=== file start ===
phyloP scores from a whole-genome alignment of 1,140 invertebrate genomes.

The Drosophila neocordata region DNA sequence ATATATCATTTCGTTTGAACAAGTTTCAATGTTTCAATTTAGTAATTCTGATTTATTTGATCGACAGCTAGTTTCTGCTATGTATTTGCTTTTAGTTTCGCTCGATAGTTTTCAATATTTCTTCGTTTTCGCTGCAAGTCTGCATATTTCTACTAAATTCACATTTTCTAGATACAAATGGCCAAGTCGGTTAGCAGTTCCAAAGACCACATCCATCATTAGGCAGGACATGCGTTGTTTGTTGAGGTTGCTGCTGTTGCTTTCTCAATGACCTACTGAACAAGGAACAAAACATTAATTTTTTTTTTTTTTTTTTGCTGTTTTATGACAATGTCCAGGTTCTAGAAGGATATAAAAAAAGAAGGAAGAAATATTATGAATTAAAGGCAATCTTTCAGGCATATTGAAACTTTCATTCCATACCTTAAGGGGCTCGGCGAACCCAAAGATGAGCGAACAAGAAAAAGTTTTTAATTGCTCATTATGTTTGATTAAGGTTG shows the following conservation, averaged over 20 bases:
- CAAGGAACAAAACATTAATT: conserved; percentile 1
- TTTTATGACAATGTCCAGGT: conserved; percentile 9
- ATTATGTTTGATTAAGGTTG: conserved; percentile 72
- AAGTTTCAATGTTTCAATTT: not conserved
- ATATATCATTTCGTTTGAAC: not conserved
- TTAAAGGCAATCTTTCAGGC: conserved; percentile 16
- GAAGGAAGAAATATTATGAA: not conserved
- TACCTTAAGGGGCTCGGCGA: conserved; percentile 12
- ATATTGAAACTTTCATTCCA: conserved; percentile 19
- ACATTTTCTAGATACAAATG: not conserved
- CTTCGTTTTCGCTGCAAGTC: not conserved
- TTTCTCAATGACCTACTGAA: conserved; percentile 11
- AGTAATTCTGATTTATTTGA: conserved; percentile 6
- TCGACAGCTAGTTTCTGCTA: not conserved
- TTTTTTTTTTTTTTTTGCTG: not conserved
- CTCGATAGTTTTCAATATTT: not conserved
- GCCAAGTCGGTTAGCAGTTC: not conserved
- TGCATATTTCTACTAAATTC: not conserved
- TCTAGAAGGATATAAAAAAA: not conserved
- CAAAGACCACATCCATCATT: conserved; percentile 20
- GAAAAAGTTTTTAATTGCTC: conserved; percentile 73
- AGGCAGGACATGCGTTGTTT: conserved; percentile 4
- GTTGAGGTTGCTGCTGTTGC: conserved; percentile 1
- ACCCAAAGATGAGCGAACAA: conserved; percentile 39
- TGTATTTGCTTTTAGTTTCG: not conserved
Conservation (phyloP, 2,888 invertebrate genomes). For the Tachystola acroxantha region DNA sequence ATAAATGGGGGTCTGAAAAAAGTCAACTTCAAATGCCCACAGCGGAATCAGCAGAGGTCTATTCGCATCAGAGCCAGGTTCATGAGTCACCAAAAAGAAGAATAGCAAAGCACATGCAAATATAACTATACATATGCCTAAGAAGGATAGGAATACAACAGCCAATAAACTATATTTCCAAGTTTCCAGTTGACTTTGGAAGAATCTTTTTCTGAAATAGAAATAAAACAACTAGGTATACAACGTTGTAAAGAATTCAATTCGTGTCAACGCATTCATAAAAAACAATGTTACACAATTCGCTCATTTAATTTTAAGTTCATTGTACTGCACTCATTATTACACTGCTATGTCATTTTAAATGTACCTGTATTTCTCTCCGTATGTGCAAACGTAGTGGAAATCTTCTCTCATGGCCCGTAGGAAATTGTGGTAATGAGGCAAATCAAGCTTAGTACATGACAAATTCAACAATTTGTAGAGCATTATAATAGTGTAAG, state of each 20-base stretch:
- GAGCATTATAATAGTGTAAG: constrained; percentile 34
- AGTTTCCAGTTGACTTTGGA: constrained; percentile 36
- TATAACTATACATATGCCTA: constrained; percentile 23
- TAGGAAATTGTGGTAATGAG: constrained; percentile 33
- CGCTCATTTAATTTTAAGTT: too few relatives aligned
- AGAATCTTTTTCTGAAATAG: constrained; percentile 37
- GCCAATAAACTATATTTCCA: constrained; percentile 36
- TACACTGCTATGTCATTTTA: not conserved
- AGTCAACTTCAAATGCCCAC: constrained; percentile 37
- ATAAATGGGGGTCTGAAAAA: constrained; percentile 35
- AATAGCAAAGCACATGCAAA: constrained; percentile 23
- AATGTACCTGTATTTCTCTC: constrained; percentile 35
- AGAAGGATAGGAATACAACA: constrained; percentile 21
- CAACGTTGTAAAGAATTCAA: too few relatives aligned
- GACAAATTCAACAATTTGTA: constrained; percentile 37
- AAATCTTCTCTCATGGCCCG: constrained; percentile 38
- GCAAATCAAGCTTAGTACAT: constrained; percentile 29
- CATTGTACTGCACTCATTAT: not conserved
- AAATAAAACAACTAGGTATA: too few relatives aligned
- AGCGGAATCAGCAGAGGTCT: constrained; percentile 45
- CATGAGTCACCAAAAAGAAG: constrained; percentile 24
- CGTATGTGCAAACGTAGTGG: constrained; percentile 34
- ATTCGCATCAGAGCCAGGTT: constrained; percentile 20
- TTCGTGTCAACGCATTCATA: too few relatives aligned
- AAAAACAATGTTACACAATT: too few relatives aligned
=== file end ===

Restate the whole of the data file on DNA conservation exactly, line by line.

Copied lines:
phyloP scores from a whole-genome alignment of 1,140 invertebrate genomes.

The Drosophila neocordata region DNA sequence ATATATCATTTCGTTTGAACAAGTTTCAATGTTTCAATTTAGTAATTCTGATTTATTTGATCGACAGCTAGTTTCTGCTATGTATTTGCTTTTAGTTTCGCTCGATAGTTTTCAATATTTCTTCGTTTTCGCTGCAAGTCTGCATATTTCTACTAAATTCACATTTTCTAGATACAAATGGCCAAGTCGGTTAGCAGTTCCAAAGACCACATCCATCATTAGGCAGGACATGCGTTGTTTGTTGAGGTTGCTGCTGTTGCTTTCTCAATGACCTACTGAACAAGGAACAAAACATTAATTTTTTTTTTTTTTTTTTGCTGTTTTATGACAATGTCCAGGTTCTAGAAGGATATAAAAAAAGAAGGAAGAAATATTATGAATTAAAGGCAATCTTTCAGGCATATTGAAACTTTCATTCCATACCTTAAGGGGCTCGGCGAACCCAAAGATGAGCGAACAAGAAAAAGTTTTTAATTGCTCATTATGTTTGATTAAGGTTG shows the following conservation, averaged over 20 bases:
- CAAGGAACAAAACATTAATT: conserved; percentile 1
- TTTTATGACAATGTCCAGGT: conserved; percentile 9
- ATTATGTTTGATTAAGGTTG: conserved; percentile 72
- AAGTTTCAATGTTTCAATTT: not conserved
- ATATATCATTTCGTTTGAAC: not conserved
- TTAAAGGCAATCTTTCAGGC: conserved; percentile 16
- GAAGGAAGAAATATTATGAA: not conserved
- TACCTTAAGGGGCTCGGCGA: conserved; percentile 12
- ATATTGAAACTTTCATTCCA: conserved; percentile 19
- ACATTTTCTAGATACAAATG: not conserved
- CTTCGTTTTCGCTGCAAGTC: not conserved
- TTTCTCAATGACCTACTGAA: conserved; percentile 11
- AGTAATTCTGATTTATTTGA: conserved; percentile 6
- TCGACAGCTAGTTTCTGCTA: not conserved
- TTTTTTTTTTTTTTTTGCTG: not conserved
- CTCGATAGTTTTCAATATTT: not conserved
- GCCAAGTCGGTTAGCAGTTC: not conserved
- TGCATATTTCTACTAAATTC: not conserved
- TCTAGAAGGATATAAAAAAA: not conserved
- CAAAGACCACATCCATCATT: conserved; percentile 20
- GAAAAAGTTTTTAATTGCTC: conserved; percentile 73
- AGGCAGGACATGCGTTGTTT: conserved; percentile 4
- GTTGAGGTTGCTGCTGTTGC: conserved; percentile 1
- ACCCAAAGATGAGCGAACAA: conserved; percentile 39
- TGTATTTGCTTTTAGTTTCG: not conserved
Conservation (phyloP, 2,888 invertebrate genomes). For the Tachystola acroxantha region DNA sequence ATAAATGGGGGTCTGAAAAAAGTCAACTTCAAATGCCCACAGCGGAATCAGCAGAGGTCTATTCGCATCAGAGCCAGGTTCATGAGTCACCAAAAAGAAGAATAGCAAAGCACATGCAAATATAACTATACATATGCCTAAGAAGGATAGGAATACAACAGCCAATAAACTATATTTCCAAGTTTCCAGTTGACTTTGGAAGAATCTTTTTCTGAAATAGAAATAAAACAACTAGGTATACAACGTTGTAAAGAATTCAATTCGTGTCAACGCATTCATAAAAAACAATGTTACACAATTCGCTCATTTAATTTTAAGTTCATTGTACTGCACTCATTATTACACTGCTATGTCATTTTAAATGTACCTGTATTTCTCTCCGTATGTGCAAACGTAGTGGAAATCTTCTCTCATGGCCCGTAGGAAATTGTGGTAATGAGGCAAATCAAGCTTAGTACATGACAAATTCAACAATTTGTAGAGCATTATAATAGTGTAAG, state of each 20-base stretch:
- GAGCATTATAATAGTGTAAG: constrained; percentile 34
- AGTTTCCAGTTGACTTTGGA: constrained; percentile 36
- TATAACTATACATATGCCTA: constrained; percentile 23
- TAGGAAATTGTGGTAATGAG: constrained; percentile 33
- CGCTCATTTAATTTTAAGTT: too few relatives aligned
- AGAATCTTTTTCTGAAATAG: constrained; percentile 37
- GCCAATAAACTATATTTCCA: constrained; percentile 36
- TACACTGCTATGTCATTTTA: not conserved
- AGTCAACTTCAAATGCCCAC: constrained; percentile 37
- ATAAATGGGGGTCTGAAAAA: constrained; percentile 35
- AATAGCAAAGCACATGCAAA: constrained; percentile 23
- AATGTACCTGTATTTCTCTC: constrained; percentile 35
- AGAAGGATAGGAATACAACA: constrained; percentile 21
- CAACGTTGTAAAGAATTCAA: too few relatives aligned
- GACAAATTCAACAATTTGTA: constrained; percentile 37
- AAATCTTCTCTCATGGCCCG: constrained; percentile 38
- GCAAATCAAGCTTAGTACAT: constrained; percentile 29
- CATTGTACTGCACTCATTAT: not conserved
- AAATAAAACAACTAGGTATA: too few relatives aligned
- AGCGGAATCAGCAGAGGTCT: constrained; percentile 45
- CATGAGTCACCAAAAAGAAG: constrained; percentile 24
- CGTATGTGCAAACGTAGTGG: constrained; percentile 34
- ATTCGCATCAGAGCCAGGTT: constrained; percentile 20
- TTCGTGTCAACGCATTCATA: too few relatives aligned
- AAAAACAATGTTACACAATT: too few relatives aligned